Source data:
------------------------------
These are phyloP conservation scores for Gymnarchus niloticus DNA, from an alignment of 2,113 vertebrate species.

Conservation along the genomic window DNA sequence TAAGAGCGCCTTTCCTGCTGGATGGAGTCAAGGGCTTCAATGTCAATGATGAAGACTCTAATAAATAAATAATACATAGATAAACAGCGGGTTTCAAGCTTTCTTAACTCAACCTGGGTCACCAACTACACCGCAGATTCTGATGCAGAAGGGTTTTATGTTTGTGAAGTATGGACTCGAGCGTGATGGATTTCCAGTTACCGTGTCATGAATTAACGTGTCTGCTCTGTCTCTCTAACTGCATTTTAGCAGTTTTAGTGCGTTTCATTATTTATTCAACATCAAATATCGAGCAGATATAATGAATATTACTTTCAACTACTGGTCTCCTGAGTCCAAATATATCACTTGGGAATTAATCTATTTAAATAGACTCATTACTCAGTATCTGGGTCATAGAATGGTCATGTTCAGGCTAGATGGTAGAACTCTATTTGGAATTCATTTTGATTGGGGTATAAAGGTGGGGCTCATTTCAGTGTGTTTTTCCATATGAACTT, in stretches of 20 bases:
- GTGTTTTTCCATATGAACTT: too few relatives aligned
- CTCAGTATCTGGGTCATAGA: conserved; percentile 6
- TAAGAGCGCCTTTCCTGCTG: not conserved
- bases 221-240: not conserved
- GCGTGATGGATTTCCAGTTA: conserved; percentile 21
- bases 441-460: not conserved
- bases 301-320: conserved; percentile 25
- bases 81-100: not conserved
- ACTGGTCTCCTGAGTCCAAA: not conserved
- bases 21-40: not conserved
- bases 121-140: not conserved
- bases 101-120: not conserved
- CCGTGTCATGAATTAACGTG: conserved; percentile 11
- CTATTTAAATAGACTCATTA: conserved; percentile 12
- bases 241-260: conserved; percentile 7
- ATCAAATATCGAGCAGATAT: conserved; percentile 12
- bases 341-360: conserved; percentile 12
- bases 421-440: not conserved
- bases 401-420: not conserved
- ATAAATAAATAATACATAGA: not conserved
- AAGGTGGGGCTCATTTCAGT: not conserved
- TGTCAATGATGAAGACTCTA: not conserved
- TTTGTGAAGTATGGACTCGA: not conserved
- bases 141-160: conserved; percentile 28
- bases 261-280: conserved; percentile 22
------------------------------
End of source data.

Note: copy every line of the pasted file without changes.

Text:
These are phyloP conservation scores for Gymnarchus niloticus DNA, from an alignment of 2,113 vertebrate species.

Conservation along the genomic window DNA sequence TAAGAGCGCCTTTCCTGCTGGATGGAGTCAAGGGCTTCAATGTCAATGATGAAGACTCTAATAAATAAATAATACATAGATAAACAGCGGGTTTCAAGCTTTCTTAACTCAACCTGGGTCACCAACTACACCGCAGATTCTGATGCAGAAGGGTTTTATGTTTGTGAAGTATGGACTCGAGCGTGATGGATTTCCAGTTACCGTGTCATGAATTAACGTGTCTGCTCTGTCTCTCTAACTGCATTTTAGCAGTTTTAGTGCGTTTCATTATTTATTCAACATCAAATATCGAGCAGATATAATGAATATTACTTTCAACTACTGGTCTCCTGAGTCCAAATATATCACTTGGGAATTAATCTATTTAAATAGACTCATTACTCAGTATCTGGGTCATAGAATGGTCATGTTCAGGCTAGATGGTAGAACTCTATTTGGAATTCATTTTGATTGGGGTATAAAGGTGGGGCTCATTTCAGTGTGTTTTTCCATATGAACTT, in stretches of 20 bases:
- GTGTTTTTCCATATGAACTT: too few relatives aligned
- CTCAGTATCTGGGTCATAGA: conserved; percentile 6
- TAAGAGCGCCTTTCCTGCTG: not conserved
- bases 221-240: not conserved
- GCGTGATGGATTTCCAGTTA: conserved; percentile 21
- bases 441-460: not conserved
- bases 301-320: conserved; percentile 25
- bases 81-100: not conserved
- ACTGGTCTCCTGAGTCCAAA: not conserved
- bases 21-40: not conserved
- bases 121-140: not conserved
- bases 101-120: not conserved
- CCGTGTCATGAATTAACGTG: conserved; percentile 11
- CTATTTAAATAGACTCATTA: conserved; percentile 12
- bases 241-260: conserved; percentile 7
- ATCAAATATCGAGCAGATAT: conserved; percentile 12
- bases 341-360: conserved; percentile 12
- bases 421-440: not conserved
- bases 401-420: not conserved
- ATAAATAAATAATACATAGA: not conserved
- AAGGTGGGGCTCATTTCAGT: not conserved
- TGTCAATGATGAAGACTCTA: not conserved
- TTTGTGAAGTATGGACTCGA: not conserved
- bases 141-160: conserved; percentile 28
- bases 261-280: conserved; percentile 22